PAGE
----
by Helen Tunnicliffe


Self-healed specimens just as strong as before

To test ECC, the team exposed it to a tensile strain of around 3%
To test ECC, the team exposed it to a tensile strain of around 3%

SCIENTISTS working at the University of Michigan, US, have developed a type of concrete which can heal its own cracks.

The team, led by civil engineering and materials science professor Victor Li, have been developing engineered concrete composite (ECC) for the past 15 years. ECC contains extra-dry cement, which reacts with carbon dioxide and water to form calcium carbonate, filling in the cracks. In the laboratory, complete healing required 1-5 wetting and drying cycles.

Standard concrete is classed as a ceramic. It is very brittle and cracks easily and requires steel reinforcement to keep cracks to a minimum, however, any cracks allow in water and air, corroding the steel and further weakening the structure. ECC acts more like a metal and bends rather than breaking. It contains coated reinforcing fibres and therefore does not require steel reinforcement.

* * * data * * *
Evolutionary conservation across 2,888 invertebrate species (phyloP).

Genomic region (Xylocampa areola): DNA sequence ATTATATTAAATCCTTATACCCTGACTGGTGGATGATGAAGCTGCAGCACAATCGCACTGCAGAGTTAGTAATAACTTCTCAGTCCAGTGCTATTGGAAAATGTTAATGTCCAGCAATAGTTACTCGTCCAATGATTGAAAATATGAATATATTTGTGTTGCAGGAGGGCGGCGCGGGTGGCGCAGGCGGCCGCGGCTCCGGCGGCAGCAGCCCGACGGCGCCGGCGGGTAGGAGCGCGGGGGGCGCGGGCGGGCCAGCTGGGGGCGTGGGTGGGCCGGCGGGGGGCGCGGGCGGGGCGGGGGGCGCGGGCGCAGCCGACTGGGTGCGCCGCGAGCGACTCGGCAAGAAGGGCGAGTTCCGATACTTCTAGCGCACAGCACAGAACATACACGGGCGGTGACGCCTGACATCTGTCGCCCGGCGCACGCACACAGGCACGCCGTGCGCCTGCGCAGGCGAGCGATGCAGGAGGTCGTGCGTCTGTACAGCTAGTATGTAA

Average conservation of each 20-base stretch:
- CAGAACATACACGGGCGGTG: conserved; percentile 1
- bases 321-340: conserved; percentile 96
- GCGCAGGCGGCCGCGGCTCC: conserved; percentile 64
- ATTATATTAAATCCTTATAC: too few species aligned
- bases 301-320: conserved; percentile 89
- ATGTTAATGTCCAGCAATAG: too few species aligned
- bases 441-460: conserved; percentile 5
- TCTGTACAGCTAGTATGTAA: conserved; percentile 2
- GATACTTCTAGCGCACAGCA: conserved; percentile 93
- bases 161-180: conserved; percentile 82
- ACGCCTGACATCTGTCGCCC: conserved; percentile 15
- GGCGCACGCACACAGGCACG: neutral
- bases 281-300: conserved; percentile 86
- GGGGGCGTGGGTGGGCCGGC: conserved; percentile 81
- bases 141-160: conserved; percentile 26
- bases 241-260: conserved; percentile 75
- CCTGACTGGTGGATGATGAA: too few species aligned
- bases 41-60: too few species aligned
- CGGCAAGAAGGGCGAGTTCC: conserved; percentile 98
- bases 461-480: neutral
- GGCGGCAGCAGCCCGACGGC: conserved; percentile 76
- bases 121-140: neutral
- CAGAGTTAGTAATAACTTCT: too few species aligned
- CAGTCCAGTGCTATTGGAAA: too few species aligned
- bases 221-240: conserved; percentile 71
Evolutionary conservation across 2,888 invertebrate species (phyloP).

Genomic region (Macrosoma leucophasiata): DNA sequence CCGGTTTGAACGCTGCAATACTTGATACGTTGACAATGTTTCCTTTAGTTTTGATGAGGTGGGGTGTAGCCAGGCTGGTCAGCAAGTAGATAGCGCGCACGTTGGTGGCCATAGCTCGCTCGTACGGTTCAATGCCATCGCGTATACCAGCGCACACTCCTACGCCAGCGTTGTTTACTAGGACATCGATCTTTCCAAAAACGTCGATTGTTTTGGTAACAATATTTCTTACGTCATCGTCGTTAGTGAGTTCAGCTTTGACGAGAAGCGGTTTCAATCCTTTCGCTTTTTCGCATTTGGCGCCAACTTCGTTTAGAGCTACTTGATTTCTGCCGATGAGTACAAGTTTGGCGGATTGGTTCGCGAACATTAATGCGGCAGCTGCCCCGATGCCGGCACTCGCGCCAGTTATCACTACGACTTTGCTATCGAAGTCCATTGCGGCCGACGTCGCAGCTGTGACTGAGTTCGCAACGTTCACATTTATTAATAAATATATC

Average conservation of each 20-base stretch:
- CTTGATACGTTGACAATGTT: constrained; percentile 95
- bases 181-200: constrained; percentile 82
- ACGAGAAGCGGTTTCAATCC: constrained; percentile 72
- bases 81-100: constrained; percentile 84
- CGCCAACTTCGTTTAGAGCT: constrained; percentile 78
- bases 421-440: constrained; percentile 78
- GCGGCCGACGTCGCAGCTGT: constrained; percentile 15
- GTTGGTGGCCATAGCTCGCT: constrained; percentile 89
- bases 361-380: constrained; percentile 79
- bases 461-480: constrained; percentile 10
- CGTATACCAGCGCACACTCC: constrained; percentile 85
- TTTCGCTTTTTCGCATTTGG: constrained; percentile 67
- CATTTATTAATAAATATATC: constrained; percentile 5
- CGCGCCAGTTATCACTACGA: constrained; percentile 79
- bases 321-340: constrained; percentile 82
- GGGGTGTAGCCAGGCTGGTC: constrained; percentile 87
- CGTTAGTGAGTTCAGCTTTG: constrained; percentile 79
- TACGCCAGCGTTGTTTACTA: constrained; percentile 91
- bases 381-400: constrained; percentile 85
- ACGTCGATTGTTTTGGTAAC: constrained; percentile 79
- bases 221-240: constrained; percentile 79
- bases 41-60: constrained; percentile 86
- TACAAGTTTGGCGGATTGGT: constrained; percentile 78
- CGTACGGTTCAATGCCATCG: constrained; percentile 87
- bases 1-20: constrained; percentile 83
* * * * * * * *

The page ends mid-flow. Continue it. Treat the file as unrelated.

To test ECC, the team exposed it to a tensile strain of around 3%, equivalent to stretching a 100 feet (30.48m) section an extra 3 feet, which would destroy standard concrete, which cannot carry a load at tensile strains of 0.01%. The ECC was examined before and after the tests using resonant frequency measurements to detect changes in structure. It was found that the concrete recovers 76-100% of its initial resonant frequency value following self-healing.

For a crack to heal fully, it must be below 150 Ám in length. ECC's average crack width is 60 Ám. The team says the concrete remains safe to use at a tensile strain of 5%. Li believes ECC could be used for rebuilding and repairing roads, bridges and other civil infrastructure, something for which the US government has set aside $100m.

"Our hope is that when we rebuild our roads and bridges, we do it right, so that this transportation infrastructure does not have to undergo the expensive repair and rebuilding process again in another five to ten years," says Li.

The research was published in Cement and Concrete Research and DOI: 10.1016/j.cemconres.2009.01.013.

See also "Self Sealing Cement".

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